Secure a section of fabric on the front of a T-shirt with an embroidery hoop, glass, or bowl. Using permanent markers, have kids use their imagination and draw whatever they’d like inside the hoop. When they are finished drawing, place a plate inside the shirt, under the hoop. Have an adult pour rubbing alcohol into a small bowl. Then, with a little help, let kids use an eyedropper to add droplets of alcohol onto their T-shirt design until it becomes saturated. Watch as new colors appear! Let the shirt dry, remove the hoop, and iron the shirt as needed. Let kids sport their stylish new design!

  • Dinosaur Garden
    Creating a miniature landscape lets imaginations run wild. Give each child some plants, rocks, twigs, plastic dinosaurs, and other props to make their own dinosaur garden. Once complete, kids can have their dinosaur figurines, or other figures, roam free. Pro Tip: select plants that resemble larger plants and cover little bowls with moss or dirt to mimic the appearance of big hills.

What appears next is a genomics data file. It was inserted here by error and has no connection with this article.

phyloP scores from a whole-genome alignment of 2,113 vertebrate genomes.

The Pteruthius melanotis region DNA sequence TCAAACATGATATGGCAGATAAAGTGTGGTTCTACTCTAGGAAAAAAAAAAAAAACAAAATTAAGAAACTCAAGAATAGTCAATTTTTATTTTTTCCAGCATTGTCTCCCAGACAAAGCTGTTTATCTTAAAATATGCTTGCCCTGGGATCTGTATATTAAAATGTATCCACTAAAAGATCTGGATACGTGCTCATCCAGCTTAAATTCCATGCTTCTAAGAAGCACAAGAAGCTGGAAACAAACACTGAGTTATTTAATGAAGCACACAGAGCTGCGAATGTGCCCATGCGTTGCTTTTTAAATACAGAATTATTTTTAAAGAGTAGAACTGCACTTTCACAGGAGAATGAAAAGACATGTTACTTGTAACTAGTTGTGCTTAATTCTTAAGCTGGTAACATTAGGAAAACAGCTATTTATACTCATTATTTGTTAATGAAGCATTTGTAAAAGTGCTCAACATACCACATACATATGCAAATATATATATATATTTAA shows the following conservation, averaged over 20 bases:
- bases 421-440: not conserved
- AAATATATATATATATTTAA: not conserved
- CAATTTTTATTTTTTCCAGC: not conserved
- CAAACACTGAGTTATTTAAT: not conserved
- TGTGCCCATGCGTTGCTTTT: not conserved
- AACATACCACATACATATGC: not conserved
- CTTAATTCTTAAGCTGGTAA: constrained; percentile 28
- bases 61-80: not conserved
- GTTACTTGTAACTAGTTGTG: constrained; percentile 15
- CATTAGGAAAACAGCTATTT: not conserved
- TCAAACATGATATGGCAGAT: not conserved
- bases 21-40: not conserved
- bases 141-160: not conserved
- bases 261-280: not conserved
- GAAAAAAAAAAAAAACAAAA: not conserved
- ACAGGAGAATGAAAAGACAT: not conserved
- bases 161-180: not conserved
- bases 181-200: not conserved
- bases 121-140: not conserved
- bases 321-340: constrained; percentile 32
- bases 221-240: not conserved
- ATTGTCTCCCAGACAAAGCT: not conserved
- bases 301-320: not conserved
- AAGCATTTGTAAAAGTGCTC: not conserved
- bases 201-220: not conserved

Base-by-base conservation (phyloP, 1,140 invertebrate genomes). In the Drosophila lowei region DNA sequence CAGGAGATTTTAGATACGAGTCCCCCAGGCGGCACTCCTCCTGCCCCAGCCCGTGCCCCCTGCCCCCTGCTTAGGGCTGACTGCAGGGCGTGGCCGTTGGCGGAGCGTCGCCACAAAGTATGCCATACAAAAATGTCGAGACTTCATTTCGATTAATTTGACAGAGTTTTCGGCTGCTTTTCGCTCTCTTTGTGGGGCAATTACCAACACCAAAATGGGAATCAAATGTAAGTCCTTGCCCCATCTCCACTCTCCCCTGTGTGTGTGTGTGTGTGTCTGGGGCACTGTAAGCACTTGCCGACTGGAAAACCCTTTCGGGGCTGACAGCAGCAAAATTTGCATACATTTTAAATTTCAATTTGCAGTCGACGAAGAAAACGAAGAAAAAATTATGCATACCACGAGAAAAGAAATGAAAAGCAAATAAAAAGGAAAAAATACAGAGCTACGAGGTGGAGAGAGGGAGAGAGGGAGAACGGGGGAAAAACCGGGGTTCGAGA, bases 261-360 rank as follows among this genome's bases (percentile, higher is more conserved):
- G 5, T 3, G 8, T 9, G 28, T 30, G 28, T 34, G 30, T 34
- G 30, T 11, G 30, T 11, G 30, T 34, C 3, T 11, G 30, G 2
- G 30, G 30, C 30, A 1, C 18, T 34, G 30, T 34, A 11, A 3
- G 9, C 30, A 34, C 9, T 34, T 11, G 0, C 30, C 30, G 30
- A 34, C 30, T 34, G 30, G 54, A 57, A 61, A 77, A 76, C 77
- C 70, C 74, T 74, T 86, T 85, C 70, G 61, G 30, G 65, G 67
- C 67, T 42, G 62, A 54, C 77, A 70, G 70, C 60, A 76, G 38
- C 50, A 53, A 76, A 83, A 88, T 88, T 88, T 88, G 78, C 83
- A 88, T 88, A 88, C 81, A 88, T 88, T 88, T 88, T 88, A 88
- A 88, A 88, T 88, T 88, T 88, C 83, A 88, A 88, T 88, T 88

• Pretend Pet Salon
    Some real-world hair salons and pet groomers may still be closed but not when it comes to a child’s imagination. Call up your child’s imaginary pet salon to schedule their stuffed pups for some pampering. Parents can also incorporate the exchange of play money to help kids practice counting and basic calculations.

  • Shadow Tag
    This is a screen-free game that will get kids up and off their devices, while keeping their social distance from friends as they play. It plays a lot like a traditional game of tag, only instead of touching other players to tag them, the goal of the person who is “It” is to tag the other players’ shadows.

  • Harvest Dash